Statistical Machine Learning
- (Lafferty & Wasserman, 2009) ⇒ John D. Lafferty, and Larry Wasserman. (2009). “Statistical Machine Learning - Course: 10-702." Spring 2009, Carnegie Mellon Institute.
- Statistical Machine Learning is a second graduate level course in machine learning, assuming students have taken Machine Learning (10-701) and Intermediate Statistics (36-705). The term "statistical" in the title reflects the emphasis on statistical analysis and methodology, which is the predominant approach in modern machine learning.
- Yoav Freund (2009). “Statistical Machine Learning (Boosting). Course: UC San Diego, CSE254, Winter 2009. http://seed.ucsd.edu/mediawiki/index.php/CSE254
- (Sarawagi, 2008) ⇒ Sunita Sarawagi. (2008). “Information Extraction.” In: Foundations and Trends in Databases, 1(3).
- ... We described Conditional Random Fields, a state-of-the-art method for entity recognition that imposes a joint distribution over the sequence of entity labels assigned to a given sequence of tokens. Although the details of training and inference on statistical models are somewhat involved for someone outside the field of statistical machine learning, the models are easy to deploy and customize due to their fairly nonrestrictive feature based framework.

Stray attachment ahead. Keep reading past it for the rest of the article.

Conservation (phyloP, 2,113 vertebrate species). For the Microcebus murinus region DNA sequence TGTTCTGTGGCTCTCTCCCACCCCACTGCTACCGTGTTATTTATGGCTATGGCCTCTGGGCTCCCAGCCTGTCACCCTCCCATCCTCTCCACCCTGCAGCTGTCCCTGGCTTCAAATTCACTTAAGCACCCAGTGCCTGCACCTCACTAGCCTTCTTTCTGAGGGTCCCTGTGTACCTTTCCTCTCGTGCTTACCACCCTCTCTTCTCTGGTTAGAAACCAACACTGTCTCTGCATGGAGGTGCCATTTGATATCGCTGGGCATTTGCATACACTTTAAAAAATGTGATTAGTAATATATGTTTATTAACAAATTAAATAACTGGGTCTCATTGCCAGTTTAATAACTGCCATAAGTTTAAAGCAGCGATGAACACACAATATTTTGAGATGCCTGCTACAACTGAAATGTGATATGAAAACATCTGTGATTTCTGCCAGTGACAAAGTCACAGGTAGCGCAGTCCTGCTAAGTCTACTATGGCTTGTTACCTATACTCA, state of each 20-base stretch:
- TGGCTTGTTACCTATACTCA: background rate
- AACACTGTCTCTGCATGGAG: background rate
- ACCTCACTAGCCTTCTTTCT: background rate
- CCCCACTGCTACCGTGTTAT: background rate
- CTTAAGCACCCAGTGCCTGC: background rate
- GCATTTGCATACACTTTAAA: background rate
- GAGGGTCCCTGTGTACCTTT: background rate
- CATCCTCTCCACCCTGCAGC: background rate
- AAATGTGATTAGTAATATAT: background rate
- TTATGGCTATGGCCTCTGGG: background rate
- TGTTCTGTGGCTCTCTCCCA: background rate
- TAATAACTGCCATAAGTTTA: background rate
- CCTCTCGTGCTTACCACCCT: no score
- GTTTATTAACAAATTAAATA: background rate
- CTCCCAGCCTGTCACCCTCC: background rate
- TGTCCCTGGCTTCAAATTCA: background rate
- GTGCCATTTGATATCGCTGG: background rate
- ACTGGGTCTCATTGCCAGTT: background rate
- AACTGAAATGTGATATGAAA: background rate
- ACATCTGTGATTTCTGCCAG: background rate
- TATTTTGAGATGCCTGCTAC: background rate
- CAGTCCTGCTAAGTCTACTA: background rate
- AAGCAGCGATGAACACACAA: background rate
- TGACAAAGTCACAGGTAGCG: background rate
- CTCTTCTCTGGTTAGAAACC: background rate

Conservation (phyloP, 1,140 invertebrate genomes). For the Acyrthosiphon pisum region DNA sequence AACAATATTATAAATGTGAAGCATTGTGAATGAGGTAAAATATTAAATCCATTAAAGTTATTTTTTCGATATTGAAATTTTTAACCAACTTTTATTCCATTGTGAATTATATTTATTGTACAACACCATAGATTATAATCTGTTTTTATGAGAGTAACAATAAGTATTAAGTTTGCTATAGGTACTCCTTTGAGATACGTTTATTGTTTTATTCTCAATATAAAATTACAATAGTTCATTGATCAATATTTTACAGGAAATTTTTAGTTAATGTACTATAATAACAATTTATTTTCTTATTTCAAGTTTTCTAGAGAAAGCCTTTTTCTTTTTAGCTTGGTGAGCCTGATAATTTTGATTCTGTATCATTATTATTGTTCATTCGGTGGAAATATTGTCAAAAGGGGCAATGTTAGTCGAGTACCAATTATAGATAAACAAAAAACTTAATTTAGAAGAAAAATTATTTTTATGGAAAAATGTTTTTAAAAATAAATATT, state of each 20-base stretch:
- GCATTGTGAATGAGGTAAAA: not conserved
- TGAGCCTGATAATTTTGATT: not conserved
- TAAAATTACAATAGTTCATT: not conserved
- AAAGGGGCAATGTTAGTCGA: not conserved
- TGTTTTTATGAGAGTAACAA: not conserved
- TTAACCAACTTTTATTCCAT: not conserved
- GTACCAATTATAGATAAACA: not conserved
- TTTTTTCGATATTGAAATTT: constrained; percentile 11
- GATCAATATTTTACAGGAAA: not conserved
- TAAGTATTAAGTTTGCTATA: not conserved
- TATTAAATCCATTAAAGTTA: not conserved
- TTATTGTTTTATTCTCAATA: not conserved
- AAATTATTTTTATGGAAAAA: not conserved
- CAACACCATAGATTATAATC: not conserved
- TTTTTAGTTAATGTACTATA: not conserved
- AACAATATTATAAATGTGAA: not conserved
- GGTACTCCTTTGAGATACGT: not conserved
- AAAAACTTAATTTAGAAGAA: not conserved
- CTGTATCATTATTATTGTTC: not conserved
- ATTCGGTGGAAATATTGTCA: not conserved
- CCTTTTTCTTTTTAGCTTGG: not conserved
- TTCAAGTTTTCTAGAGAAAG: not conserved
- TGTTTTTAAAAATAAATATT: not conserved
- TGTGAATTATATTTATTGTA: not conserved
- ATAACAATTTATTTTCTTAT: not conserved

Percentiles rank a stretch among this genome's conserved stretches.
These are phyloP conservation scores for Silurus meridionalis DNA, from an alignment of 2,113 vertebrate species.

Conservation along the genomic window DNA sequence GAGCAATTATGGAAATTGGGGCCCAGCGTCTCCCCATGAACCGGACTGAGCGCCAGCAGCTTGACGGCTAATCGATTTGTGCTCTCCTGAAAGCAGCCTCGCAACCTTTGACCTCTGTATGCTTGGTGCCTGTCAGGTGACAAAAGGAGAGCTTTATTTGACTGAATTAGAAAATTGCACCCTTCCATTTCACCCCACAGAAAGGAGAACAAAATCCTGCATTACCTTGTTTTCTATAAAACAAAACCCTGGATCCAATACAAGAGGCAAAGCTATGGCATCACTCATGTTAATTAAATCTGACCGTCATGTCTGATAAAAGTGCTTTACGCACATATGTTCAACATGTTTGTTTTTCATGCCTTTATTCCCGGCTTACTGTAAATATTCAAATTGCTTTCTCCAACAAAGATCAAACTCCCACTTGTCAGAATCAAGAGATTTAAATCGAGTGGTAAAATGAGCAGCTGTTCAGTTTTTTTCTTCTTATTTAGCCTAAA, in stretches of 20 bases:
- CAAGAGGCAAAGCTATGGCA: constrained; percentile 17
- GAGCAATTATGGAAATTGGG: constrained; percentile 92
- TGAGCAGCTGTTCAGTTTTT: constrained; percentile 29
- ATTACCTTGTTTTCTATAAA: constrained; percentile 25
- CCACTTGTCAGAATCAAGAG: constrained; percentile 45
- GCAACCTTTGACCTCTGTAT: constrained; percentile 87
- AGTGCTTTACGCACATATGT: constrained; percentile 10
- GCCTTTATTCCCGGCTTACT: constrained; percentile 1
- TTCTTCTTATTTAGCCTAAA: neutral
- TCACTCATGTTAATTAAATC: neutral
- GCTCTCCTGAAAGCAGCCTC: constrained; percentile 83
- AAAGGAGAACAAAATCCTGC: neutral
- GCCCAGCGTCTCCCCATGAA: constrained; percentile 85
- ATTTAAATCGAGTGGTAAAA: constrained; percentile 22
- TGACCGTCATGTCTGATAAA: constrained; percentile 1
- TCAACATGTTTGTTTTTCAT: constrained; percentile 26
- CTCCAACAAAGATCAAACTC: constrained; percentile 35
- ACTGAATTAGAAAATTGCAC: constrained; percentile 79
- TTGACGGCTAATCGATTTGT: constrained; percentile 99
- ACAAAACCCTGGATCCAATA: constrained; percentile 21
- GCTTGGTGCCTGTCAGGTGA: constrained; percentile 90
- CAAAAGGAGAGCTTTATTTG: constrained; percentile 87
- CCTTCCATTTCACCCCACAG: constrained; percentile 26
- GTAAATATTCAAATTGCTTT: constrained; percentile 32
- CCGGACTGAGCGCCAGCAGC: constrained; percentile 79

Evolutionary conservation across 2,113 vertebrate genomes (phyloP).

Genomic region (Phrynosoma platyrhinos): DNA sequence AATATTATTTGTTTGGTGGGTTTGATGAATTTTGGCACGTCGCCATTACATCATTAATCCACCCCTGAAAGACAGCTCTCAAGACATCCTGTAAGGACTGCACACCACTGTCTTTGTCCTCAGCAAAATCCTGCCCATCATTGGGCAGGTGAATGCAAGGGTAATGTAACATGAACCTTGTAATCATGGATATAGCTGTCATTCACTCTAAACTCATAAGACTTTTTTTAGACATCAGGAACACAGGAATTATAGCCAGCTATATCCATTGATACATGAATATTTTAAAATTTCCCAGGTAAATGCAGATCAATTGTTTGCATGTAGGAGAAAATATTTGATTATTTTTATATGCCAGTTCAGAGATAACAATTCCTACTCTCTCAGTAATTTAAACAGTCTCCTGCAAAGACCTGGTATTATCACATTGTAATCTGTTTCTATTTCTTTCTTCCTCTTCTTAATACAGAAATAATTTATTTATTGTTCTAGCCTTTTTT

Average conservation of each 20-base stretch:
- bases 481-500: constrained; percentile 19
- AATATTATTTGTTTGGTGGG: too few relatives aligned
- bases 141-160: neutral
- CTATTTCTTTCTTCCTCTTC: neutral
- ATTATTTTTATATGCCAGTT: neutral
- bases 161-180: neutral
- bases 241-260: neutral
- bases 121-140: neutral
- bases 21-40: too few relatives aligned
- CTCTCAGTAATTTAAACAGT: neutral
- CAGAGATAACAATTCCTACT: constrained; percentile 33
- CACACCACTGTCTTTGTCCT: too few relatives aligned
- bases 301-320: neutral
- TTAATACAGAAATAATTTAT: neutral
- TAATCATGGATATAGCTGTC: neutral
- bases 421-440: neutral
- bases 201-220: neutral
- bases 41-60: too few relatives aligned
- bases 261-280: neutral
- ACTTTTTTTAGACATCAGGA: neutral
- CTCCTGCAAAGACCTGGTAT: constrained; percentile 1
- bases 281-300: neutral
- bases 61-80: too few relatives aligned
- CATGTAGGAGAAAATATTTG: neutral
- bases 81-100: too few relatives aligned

- Statistical machine learning merges statistics with the computational sciences --- computer science, systems science and optimization. Much of the agenda in statistical machine learning is driven by applied problems in science and technology, where data streams are increasingly large-scale, dynamical and heterogeneous, and where mathematical and algorithmic creativity are required to bring statistical methodology to bear. Fields such as bioinformatics, artificial intelligence, signal processing, communications, networking, information management, finance, game theory and control theory are all being heavily influenced by developments in statistical machine learning.
- The field of statistical machine learning also poses some of the most challenging theoretical problems in modern statistics, chief among them being the general problem of understanding the link between inference and computation.